June 27, 2022

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Vallon shares fall nearly 70% after the new drug for ADHD failed

Vallon shares fall nearly 70% after the new drug for ADHD failed



 

 

Vallon shares fall nearly 70% after the new drug for ADHD failed.

 

On March 21, Vallon Pharmaceuticals announced that the pivotal study, code-named SEAL, which evaluated the company’s proprietary immediate-release (IR) dextroamphetamine (dexamphetamine) abuse-resistant formulation ADAIR, failed to meet its primary endpoint for the treatment of Attention Deficit Hyperactivity Disorder (ADHD).

 

Vallon shares fall nearly 70% after the new drug for ADHD failed

 

Affected by the news, the company’s stock price fell nearly 70%.

 

ADAIR is prepared for inhalation by a pharmacist using a multi-step technique approved by the US FDA in a specialized laboratory. Designed to prevent people from consuming dextroamphetamine through crushing, snorting, or other non-oral routes, resulting in a greater “high”. Dextroamphetamine has been used clinically for more than 50 years and is the first class of psychotropic drugs. It has the same active ingredient as FDA-approved products like Adderall ® , Dexedrine ® and Vyvanse ® .

 

The SEAL study enrolled 55 subjects, of whom 53 completed the study and 52 were included in the final analysis. This study involved a four-way crossover design to evaluate the abuse tendency, pharmacokinetics, safety and tolerance of professionally administered intranasal ADAIR 30 mg vs crushed intranasal dexamphetamine sulfate vs oral ADAIR vs placebo acceptability.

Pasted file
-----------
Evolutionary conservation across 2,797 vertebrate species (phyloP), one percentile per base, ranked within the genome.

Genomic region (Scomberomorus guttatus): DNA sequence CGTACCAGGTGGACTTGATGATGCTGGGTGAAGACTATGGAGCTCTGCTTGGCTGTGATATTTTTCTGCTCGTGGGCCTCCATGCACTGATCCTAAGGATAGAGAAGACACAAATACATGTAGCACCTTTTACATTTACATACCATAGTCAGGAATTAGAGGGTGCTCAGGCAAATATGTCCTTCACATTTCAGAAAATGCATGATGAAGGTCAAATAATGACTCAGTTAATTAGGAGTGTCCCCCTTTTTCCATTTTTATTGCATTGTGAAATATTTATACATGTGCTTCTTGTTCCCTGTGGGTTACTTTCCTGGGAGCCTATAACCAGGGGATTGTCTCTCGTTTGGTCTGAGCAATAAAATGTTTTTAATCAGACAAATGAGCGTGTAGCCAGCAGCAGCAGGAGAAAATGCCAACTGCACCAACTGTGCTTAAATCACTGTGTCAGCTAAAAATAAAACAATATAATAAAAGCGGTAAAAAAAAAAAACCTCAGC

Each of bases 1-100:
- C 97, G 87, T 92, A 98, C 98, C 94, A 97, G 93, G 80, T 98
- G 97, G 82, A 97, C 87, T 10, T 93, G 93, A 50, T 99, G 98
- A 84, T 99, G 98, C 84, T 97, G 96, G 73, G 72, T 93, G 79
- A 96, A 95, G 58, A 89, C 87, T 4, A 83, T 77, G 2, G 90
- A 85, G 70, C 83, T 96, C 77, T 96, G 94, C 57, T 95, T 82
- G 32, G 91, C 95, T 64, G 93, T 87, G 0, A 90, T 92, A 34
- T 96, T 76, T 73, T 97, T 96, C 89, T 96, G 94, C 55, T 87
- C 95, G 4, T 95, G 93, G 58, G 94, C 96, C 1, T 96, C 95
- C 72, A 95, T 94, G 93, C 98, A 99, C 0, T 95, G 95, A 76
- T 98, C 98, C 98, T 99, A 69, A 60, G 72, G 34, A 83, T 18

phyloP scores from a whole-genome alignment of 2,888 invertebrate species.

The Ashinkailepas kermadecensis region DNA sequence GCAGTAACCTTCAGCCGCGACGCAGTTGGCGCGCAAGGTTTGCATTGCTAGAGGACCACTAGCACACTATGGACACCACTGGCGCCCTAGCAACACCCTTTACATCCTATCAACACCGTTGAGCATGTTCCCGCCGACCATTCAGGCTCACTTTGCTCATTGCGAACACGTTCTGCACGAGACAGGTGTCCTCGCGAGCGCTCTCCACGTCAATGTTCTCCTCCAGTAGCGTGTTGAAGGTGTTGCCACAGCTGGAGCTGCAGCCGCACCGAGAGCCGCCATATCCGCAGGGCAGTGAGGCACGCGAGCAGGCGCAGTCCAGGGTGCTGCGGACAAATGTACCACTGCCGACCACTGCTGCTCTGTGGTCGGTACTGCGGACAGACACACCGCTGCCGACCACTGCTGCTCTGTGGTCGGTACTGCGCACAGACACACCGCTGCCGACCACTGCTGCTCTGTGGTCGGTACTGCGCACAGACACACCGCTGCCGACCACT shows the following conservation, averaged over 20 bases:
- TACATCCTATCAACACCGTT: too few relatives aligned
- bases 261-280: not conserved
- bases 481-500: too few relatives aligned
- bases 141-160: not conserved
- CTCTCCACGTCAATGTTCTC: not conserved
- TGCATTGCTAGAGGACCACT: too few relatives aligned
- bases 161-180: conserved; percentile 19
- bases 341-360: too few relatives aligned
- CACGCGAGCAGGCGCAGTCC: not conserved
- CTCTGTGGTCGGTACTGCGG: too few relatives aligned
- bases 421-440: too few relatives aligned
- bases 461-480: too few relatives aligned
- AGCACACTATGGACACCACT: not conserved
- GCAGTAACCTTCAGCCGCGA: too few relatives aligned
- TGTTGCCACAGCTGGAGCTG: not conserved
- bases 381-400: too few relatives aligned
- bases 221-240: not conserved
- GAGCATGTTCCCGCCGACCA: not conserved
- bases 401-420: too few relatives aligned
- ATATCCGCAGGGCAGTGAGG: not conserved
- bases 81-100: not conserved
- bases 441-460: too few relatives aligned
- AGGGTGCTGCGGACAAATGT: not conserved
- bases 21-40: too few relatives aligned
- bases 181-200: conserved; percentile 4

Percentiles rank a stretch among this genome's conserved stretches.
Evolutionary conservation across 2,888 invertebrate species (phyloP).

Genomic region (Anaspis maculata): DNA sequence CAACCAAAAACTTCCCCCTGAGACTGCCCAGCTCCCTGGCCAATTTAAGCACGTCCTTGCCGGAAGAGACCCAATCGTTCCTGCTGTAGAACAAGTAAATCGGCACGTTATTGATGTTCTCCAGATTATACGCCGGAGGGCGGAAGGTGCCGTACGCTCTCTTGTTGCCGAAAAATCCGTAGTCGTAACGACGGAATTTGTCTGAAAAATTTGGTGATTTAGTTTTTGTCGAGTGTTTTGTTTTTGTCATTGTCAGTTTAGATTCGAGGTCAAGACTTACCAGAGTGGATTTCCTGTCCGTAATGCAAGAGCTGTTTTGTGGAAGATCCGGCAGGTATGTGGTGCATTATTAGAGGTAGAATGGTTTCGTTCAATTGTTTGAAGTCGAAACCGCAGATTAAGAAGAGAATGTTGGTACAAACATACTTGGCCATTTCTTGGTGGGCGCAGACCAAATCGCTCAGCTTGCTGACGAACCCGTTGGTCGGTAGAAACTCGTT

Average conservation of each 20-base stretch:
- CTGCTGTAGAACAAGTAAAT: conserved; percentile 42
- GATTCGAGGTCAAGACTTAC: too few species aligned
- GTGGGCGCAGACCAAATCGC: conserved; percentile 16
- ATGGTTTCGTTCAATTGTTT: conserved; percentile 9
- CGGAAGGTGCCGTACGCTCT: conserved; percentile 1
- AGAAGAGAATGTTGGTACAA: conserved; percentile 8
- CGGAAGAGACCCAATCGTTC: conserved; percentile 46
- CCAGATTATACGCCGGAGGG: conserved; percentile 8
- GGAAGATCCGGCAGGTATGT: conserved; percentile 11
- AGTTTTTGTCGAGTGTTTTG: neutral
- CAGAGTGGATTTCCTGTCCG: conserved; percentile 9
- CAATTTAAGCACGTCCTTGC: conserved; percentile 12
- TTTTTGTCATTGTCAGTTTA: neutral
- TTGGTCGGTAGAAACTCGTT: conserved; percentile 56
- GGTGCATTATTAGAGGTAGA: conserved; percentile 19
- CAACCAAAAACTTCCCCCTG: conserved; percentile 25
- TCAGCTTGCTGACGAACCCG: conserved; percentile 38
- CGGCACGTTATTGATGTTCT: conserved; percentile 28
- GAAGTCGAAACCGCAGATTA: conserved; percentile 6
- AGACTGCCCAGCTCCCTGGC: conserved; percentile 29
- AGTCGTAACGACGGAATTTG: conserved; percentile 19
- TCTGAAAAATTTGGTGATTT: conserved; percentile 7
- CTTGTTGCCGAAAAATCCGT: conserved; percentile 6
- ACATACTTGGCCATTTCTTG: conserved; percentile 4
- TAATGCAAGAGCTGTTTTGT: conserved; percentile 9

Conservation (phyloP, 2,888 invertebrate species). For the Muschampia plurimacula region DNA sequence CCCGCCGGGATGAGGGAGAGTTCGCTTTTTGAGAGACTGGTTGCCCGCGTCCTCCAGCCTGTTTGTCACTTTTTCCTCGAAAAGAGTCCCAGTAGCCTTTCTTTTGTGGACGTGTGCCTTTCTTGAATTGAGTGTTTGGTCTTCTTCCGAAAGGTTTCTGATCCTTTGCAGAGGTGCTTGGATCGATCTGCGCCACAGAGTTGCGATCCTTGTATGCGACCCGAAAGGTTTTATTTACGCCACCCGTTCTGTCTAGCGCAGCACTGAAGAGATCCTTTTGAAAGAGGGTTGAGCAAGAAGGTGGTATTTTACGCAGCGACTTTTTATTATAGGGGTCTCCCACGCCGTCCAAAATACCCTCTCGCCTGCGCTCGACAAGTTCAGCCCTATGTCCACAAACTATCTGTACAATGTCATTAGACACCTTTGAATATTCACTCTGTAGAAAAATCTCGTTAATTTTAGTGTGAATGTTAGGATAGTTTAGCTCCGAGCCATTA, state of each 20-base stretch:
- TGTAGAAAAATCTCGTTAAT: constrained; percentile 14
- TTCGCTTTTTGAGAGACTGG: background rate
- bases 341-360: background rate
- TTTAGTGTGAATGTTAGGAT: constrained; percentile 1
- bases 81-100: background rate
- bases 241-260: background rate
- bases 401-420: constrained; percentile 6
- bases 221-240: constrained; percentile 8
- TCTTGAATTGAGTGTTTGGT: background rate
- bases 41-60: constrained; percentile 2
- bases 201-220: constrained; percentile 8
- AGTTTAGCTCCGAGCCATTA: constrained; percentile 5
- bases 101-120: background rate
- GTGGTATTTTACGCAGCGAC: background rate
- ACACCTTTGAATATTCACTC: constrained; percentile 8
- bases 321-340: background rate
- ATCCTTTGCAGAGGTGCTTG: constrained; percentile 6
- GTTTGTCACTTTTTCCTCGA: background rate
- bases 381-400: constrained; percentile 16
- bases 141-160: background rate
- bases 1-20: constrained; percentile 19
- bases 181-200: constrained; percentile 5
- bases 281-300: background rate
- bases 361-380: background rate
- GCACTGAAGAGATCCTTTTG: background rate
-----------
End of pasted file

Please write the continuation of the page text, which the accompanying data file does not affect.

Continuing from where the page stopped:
The study did not meet its primary endpoint, Emax Drug Liking (maximum drug likability for subjects). ADAIR scores were similar to those observed in earlier proof-of-concept studies, however, scores for dextroamphetamine in the control group were not as high as expected, inconsistent with what was seen in previous studies, and thus lacked statistical significance.

 

However, the study met all secondary pharmacodynamic endpoints, with ADAIR scores significantly lower than the comparator dexamphetamine sulfate for 12-hour assessment and overall drug preference at 24 hours post-dose, p<.0001 and p=0.024, respectively.

Drug preference was measured at 12 time points from 15 minutes to 24 hours after dosing. Post-hoc analysis showed that the average drug favorability of intranasal ADAIR was lower than that of the control drug dexamphetamine sulfate at each time point from 15 minutes to 24 hours after administration, and statistically significant at each time point from 15 minutes to 6 hours after administration. significance.

 

DAIR was generally well tolerated, with a safety profile consistent with the known effects of amphetamines in all active treatment groups, with no unexpected adverse events reported.

During the study period, no serious adverse events (SAEs) were reported in any of the treatment groups, and there were no discontinuation events due to adverse events.

 

 

 

 

Vallon shares fall nearly 70% after the new drug for ADHD failed

(source:internet, reference only)


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